For each work, volunteer and research experience you list in your ERAS application, put as much information in the header for the experience as possible. The “header” means the organization, position, supervisor, country, state/province, city and average hours/week.
First, completely fill out all fields for each experience, even if the fields are marked as optional. Next, put as much contextual information as possible in each field, as appropriate, to remove the need to put it in the description. For example, for the position, put “Internal Medicine Observer” instead of simply “Observer,” or put “Dept. of Medicine, Jones Hospital” instead of simply “Jones Hospital” for the organization to avoid having to state in the description that it was a position in internal medicine. This will allow your description to get directly to the point.
Step 4: Work, Volunteer & Research Experiences—The Description
Do not repeat information in the description from the header. Each item of your description should start with a specific past participle; it should not be a sentence, and it should not be vague (e.g., worked). You do not need to bother with trying to format them as bullet points. They will be easy enough to read as it is, and trying to get the formatting such that it appears correctly when exported as a PDF is often quite challenging in the MyERAS form.
Keep the descriptions focused on what you did. If describing a research experience, for example, do not talk about what the project or lead investigator was doing as something separate from you. Instead, describe what you did within that project.
Be specific, concise and thorough, and tailor your descriptions toward the specialty/specialties you are applying for.
Step 5: Work, Volunteer & Research Experiences—The Reason for Leaving
Unless the experience is current or ongoing, always provide a reason for leaving. If nothing else, put “Successfully completed ___.”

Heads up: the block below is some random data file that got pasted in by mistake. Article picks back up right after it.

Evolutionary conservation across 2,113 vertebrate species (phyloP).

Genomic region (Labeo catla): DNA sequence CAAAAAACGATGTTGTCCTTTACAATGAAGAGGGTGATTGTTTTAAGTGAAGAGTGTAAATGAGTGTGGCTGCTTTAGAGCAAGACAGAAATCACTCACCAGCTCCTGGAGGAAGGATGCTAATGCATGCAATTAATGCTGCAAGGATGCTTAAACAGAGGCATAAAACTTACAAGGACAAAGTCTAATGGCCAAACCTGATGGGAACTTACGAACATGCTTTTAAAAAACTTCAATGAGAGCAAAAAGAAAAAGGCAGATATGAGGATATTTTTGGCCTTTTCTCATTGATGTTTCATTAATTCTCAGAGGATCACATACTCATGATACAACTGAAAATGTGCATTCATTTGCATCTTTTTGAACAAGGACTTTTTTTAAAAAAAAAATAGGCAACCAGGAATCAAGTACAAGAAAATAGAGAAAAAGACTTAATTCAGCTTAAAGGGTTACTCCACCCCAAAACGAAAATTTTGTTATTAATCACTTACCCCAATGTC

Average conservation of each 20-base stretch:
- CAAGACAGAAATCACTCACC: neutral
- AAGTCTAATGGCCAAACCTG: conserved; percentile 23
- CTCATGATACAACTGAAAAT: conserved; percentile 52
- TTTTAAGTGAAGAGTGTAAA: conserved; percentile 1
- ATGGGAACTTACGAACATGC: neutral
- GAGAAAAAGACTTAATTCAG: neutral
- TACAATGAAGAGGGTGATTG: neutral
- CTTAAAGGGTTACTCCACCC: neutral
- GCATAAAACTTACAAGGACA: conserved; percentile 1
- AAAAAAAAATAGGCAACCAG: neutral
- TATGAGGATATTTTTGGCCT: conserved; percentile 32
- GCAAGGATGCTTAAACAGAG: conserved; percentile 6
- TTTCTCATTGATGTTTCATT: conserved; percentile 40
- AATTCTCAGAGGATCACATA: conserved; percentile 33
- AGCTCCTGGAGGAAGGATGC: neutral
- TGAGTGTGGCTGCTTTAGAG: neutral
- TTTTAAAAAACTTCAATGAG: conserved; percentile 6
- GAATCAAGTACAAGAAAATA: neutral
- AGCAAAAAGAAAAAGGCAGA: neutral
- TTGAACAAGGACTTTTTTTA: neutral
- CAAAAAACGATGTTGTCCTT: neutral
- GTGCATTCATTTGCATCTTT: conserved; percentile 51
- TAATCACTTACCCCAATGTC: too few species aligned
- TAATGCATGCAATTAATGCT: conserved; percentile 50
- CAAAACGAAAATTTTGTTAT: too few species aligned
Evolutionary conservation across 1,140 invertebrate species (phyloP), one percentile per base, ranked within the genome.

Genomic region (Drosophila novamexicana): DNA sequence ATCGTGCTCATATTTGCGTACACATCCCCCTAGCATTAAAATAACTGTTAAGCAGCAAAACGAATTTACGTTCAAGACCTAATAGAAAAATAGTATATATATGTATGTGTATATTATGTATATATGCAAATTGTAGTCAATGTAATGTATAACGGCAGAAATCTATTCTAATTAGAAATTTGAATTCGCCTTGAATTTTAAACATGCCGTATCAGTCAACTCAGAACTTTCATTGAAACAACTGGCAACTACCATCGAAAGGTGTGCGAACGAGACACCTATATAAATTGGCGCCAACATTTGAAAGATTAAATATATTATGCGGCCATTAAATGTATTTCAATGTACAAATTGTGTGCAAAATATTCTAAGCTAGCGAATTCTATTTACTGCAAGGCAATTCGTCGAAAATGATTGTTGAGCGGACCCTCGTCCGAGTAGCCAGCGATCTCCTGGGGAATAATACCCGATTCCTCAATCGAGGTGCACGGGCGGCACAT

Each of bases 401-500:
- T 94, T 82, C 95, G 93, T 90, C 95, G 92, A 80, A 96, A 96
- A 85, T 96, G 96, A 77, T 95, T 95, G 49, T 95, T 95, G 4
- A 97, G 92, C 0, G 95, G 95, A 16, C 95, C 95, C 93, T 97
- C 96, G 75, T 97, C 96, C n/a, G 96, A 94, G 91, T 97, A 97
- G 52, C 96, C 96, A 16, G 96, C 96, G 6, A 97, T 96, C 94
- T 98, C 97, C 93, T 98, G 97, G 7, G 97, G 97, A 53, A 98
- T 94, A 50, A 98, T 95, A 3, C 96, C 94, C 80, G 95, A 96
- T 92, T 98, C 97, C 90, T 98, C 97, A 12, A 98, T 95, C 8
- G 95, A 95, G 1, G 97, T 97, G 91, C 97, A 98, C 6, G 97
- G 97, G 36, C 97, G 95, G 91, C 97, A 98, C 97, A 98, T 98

Step 6: Work, Volunteer & Research Experiences—Clinical Rotations
Medical school clinical rotations are not work experience. Candidates from medical schools providing a dean’s letter instead of an MSPE, or an incomplete MSPE, or candidates from Caribbean medical schools will want to put the rotations as work experience. The better option is to get your medical school to send a well-prepared MSPE. You can also discuss your rotations in your personal statement, and they can be discussed in your letters of recommendation. Finally, you may list them in the Other Awards/Accomplishments section.
Step 7: Work, Volunteer & Research Experiences—Observerships & Externships vs. Volunteer Experiences
Observerships and externships are work experience, not volunteer experience. It is not a question of whether the position is a paid one. A volunteer experience is one you do to give something to someone, like building houses for Habitat for Humanity or going on a medical mission.
Step 8: Hobbies & Interests
Do not gloss over your hobbies and interests. This is a unique opportunity for you to stand out from the other candidates. Think about hobbies and interests as potential conversation starters during an interview. Provide two or three that are unique to you, specific and well-developed. For example, instead of “reading,” put “reading 19th-century Russian literature”; instead of “baking,” put “baking and decorating brownies for my friends’ birthdays.” Put whatever is true.